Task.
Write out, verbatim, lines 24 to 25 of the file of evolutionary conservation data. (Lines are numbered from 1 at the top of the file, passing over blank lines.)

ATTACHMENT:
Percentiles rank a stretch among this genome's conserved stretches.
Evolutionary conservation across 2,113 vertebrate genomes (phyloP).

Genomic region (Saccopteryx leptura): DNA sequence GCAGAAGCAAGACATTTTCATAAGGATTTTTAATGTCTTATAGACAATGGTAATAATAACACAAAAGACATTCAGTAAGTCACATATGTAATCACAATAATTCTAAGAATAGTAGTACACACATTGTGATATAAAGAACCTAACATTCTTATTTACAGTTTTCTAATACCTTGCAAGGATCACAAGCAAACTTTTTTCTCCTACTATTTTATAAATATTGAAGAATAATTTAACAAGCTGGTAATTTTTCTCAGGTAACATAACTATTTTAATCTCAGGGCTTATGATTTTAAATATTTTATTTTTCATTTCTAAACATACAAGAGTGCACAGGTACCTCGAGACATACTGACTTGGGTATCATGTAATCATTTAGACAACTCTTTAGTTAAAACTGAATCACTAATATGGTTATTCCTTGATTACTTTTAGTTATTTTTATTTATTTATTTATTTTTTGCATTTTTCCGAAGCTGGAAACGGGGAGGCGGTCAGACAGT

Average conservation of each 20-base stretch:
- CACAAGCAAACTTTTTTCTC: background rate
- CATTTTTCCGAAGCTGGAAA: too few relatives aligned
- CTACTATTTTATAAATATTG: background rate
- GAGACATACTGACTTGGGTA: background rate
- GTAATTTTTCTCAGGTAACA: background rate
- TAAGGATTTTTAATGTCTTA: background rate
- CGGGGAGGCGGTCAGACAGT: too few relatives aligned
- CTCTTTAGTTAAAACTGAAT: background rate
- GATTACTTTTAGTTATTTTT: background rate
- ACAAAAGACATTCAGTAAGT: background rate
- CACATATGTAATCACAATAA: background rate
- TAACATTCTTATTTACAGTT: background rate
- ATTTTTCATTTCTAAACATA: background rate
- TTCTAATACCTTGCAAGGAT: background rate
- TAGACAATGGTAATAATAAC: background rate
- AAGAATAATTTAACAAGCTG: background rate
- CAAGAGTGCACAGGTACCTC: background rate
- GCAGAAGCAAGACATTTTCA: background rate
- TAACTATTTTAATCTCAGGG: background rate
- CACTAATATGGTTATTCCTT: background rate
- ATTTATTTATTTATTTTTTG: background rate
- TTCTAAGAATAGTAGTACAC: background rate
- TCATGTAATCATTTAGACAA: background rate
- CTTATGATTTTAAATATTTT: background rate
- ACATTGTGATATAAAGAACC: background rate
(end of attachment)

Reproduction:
- CACTAATATGGTTATTCCTT: background rate
- ATTTATTTATTTATTTTTTG: background rate